10 tips to Write a Haiku

Do you also love to read haiku, but feel overwhelmed to start creating them yourself? No worries, we got you covered! Here is our guide with 10 tips to write a Haiku.

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A haiku is a type of poem that originated in Japan. It traditionally consists of three lines, with the first and third lines containing five syllables, and the second line containing seven syllables. The subject of a haiku is often nature, and it often contains a seasonal reference.

To write a haiku, start by choosing a subject that is connected to nature, such as a tree, a flower, or a sunset. Then, think about the season in which the subject is commonly found. This can help give your haiku a sense of time and place.

Next, try to capture the essence of your subject in just a few words. Haiku are known for their brevity, so it’s important to be concise and to choose your words carefully. Consider using metaphors or other figurative language to add depth to your poem.

Once you have the basic structure of your haiku, read it out loud to make sure the syllable count is correct and the words flow smoothly. You may need to make some adjustments to achieve the right balance and rhythm.

Here is an example of a haiku:

Autumn leaves falling
In a swirl of red and gold
Nature’s tapestry

example Haiku

Writing a haiku can be a challenging but rewarding exercise in brevity and creativity. By following the traditional structure and focusing on nature, you can create a beautiful and evocative poem.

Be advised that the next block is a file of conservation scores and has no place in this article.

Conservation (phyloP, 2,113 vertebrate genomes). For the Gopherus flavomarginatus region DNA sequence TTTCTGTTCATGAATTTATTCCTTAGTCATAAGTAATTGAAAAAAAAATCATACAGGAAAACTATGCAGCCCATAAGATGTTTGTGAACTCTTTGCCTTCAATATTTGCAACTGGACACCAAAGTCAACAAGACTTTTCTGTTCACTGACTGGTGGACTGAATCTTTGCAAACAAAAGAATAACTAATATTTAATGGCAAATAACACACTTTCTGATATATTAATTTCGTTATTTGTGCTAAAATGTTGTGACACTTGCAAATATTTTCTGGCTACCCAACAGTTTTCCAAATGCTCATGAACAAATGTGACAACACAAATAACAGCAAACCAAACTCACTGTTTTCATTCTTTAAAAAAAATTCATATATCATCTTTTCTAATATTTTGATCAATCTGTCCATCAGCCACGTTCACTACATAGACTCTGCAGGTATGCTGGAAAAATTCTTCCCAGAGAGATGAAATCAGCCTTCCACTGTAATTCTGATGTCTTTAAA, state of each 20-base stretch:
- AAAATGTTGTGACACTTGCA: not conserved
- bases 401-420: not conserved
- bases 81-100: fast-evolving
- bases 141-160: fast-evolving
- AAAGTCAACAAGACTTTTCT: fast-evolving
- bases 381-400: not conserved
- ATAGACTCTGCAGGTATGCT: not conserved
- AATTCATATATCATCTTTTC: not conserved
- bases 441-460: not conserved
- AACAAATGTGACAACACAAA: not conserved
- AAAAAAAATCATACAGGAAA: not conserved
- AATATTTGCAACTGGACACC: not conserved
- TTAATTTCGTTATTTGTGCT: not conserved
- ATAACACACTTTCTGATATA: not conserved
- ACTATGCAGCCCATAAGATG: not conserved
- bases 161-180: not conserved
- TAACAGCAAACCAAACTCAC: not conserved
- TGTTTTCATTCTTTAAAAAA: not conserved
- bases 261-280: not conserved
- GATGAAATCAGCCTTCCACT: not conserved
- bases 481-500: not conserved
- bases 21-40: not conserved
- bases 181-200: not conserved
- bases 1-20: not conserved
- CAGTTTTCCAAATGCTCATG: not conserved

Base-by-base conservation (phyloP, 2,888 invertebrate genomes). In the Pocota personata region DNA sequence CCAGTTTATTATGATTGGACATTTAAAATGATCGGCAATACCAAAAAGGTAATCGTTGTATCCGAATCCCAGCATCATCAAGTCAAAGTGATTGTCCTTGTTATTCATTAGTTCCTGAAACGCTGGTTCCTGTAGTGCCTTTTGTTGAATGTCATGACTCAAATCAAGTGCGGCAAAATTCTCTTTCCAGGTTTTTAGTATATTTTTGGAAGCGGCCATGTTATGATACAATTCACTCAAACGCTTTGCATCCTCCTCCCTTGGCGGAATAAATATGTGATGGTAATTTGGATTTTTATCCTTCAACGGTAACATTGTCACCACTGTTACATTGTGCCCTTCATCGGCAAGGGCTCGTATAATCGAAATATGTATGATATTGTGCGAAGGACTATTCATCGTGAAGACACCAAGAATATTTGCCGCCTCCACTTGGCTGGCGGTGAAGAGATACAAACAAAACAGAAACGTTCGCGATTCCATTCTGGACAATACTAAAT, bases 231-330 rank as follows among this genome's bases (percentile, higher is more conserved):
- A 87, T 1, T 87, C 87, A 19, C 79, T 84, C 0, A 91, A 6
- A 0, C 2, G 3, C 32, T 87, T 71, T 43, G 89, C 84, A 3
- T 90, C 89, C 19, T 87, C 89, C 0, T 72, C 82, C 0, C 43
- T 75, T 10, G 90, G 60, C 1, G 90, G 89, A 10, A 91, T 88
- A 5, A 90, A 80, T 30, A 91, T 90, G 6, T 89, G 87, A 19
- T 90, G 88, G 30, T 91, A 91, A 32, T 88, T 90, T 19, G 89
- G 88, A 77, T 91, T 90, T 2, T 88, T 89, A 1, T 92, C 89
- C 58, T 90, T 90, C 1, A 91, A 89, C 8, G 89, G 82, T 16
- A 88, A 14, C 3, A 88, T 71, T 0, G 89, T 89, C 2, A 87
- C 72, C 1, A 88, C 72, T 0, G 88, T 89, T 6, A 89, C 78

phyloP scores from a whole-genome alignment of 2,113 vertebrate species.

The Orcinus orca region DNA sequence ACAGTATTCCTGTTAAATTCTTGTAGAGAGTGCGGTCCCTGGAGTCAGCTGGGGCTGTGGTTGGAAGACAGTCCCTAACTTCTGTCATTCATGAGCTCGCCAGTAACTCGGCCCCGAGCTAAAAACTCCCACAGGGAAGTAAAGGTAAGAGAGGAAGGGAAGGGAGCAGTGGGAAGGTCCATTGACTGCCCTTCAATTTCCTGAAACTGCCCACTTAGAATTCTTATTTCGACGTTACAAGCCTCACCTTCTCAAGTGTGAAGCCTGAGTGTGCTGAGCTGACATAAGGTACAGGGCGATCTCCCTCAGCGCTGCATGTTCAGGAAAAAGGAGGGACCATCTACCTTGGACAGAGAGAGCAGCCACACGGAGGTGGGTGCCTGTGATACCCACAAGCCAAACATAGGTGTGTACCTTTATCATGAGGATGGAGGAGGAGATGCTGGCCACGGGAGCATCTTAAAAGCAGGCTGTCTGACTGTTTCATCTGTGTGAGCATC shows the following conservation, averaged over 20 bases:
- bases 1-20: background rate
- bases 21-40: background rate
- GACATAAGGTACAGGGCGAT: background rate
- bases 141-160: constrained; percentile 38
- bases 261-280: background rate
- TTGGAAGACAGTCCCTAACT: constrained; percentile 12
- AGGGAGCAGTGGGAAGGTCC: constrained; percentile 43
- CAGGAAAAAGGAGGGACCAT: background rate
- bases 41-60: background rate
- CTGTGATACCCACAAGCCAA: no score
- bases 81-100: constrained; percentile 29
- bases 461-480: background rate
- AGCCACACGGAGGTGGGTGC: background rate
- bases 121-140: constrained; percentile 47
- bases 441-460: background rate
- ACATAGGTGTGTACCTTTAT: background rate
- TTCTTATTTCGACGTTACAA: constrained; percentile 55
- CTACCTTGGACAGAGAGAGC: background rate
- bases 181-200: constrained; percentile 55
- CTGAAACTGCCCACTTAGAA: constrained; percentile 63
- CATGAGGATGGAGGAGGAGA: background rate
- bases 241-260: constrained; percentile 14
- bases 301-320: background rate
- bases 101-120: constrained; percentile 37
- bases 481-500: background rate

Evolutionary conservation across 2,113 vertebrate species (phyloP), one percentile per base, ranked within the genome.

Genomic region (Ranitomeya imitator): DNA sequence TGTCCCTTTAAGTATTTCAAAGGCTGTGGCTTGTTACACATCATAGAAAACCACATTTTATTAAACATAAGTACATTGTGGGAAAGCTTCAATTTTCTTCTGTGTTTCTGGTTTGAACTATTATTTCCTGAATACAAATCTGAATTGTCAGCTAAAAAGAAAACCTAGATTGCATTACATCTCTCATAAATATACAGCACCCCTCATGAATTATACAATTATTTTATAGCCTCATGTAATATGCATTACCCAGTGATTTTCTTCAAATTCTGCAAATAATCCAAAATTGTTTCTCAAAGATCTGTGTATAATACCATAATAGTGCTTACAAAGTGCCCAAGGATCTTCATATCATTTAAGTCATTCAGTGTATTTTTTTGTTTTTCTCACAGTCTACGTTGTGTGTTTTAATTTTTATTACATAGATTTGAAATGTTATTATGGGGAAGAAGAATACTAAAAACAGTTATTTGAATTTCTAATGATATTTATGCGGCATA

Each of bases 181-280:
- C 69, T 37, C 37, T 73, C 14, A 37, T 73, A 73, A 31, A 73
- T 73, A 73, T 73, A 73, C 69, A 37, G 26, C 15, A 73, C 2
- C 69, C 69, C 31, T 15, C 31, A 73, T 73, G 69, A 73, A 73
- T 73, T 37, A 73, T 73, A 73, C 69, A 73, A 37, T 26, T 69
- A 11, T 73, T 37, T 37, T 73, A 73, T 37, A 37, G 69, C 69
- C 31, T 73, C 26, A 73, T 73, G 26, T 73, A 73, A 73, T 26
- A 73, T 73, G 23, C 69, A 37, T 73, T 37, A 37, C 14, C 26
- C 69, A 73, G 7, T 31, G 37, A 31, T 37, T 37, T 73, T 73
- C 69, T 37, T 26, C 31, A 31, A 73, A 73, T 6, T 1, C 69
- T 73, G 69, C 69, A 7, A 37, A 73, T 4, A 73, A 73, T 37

10 tips for haiku writing

  1. A haiku is a traditional Japanese poem that is composed of three lines and 17 syllables, typically in a 5-7-5 pattern.
  2. A haiku should focus on a single image or moment in time, and should be written in the present tense.
  3. The subject matter of a haiku is often nature, and the poem should capture the essence of a particular season.
  4. A haiku should be brief and to the point, with no unnecessary words or fluff.
  5. Avoid using abstract concepts or complex vocabulary in your haiku. Simple, concrete words are often the most effective.
  6. A haiku should have a pause or break in the middle of the poem, known as a “cutting word” or “kireji.” This pause can be indicated by punctuation or a word that signals a change in the poem’s direction.
  7. A haiku should use sensory language to engage the reader’s senses and create a vivid image in the mind.
  8. Haiku may be written in the first person, using “I” or “we” to create a sense of intimacy and connection with the reader.
  9. A haiku can be evocative and inspiring and might leave the reader with a sense of wonder or contemplation.
  10. Finally, the best way to improve your haiku writing is to read and study the work of other haiku poets, and to practice writing your own haiku on a regular basis.

We hope that these 10 tips to Write a Haiku will help you in your haiku journey. Please do join our haiku group (in Utrecht as well as online) for more tips and support.